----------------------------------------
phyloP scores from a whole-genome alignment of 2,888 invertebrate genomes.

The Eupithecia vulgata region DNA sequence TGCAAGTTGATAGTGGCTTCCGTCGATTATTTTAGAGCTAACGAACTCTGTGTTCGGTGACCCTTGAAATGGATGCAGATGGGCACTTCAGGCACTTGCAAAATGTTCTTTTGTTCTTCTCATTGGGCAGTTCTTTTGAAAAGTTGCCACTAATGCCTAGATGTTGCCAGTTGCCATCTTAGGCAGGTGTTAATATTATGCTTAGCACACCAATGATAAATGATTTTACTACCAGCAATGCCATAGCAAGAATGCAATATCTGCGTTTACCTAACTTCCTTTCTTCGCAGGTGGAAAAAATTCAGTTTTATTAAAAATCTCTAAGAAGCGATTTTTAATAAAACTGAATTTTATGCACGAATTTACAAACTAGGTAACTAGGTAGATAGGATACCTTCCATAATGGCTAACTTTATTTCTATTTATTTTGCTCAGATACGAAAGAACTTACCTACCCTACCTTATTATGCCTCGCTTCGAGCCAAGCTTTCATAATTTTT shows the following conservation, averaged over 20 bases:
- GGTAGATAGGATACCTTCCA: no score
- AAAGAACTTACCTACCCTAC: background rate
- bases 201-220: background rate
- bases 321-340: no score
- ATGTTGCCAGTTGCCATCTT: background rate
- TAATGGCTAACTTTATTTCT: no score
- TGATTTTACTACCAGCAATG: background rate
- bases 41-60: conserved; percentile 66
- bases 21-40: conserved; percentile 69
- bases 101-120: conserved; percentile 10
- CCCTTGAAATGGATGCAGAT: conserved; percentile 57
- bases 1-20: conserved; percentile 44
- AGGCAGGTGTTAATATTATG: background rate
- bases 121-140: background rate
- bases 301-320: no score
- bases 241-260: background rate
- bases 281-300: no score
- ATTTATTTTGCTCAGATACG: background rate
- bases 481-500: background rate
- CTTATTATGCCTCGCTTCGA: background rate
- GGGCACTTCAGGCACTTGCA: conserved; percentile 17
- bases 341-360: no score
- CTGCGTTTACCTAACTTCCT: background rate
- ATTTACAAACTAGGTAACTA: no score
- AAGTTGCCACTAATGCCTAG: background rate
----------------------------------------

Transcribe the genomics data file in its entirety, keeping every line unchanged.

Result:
phyloP scores from a whole-genome alignment of 2,888 invertebrate genomes.

The Eupithecia vulgata region DNA sequence TGCAAGTTGATAGTGGCTTCCGTCGATTATTTTAGAGCTAACGAACTCTGTGTTCGGTGACCCTTGAAATGGATGCAGATGGGCACTTCAGGCACTTGCAAAATGTTCTTTTGTTCTTCTCATTGGGCAGTTCTTTTGAAAAGTTGCCACTAATGCCTAGATGTTGCCAGTTGCCATCTTAGGCAGGTGTTAATATTATGCTTAGCACACCAATGATAAATGATTTTACTACCAGCAATGCCATAGCAAGAATGCAATATCTGCGTTTACCTAACTTCCTTTCTTCGCAGGTGGAAAAAATTCAGTTTTATTAAAAATCTCTAAGAAGCGATTTTTAATAAAACTGAATTTTATGCACGAATTTACAAACTAGGTAACTAGGTAGATAGGATACCTTCCATAATGGCTAACTTTATTTCTATTTATTTTGCTCAGATACGAAAGAACTTACCTACCCTACCTTATTATGCCTCGCTTCGAGCCAAGCTTTCATAATTTTT shows the following conservation, averaged over 20 bases:
- GGTAGATAGGATACCTTCCA: no score
- AAAGAACTTACCTACCCTAC: background rate
- bases 201-220: background rate
- bases 321-340: no score
- ATGTTGCCAGTTGCCATCTT: background rate
- TAATGGCTAACTTTATTTCT: no score
- TGATTTTACTACCAGCAATG: background rate
- bases 41-60: conserved; percentile 66
- bases 21-40: conserved; percentile 69
- bases 101-120: conserved; percentile 10
- CCCTTGAAATGGATGCAGAT: conserved; percentile 57
- bases 1-20: conserved; percentile 44
- AGGCAGGTGTTAATATTATG: background rate
- bases 121-140: background rate
- bases 301-320: no score
- bases 241-260: background rate
- bases 281-300: no score
- ATTTATTTTGCTCAGATACG: background rate
- bases 481-500: background rate
- CTTATTATGCCTCGCTTCGA: background rate
- GGGCACTTCAGGCACTTGCA: conserved; percentile 17
- bases 341-360: no score
- CTGCGTTTACCTAACTTCCT: background rate
- ATTTACAAACTAGGTAACTA: no score
- AAGTTGCCACTAATGCCTAG: background rate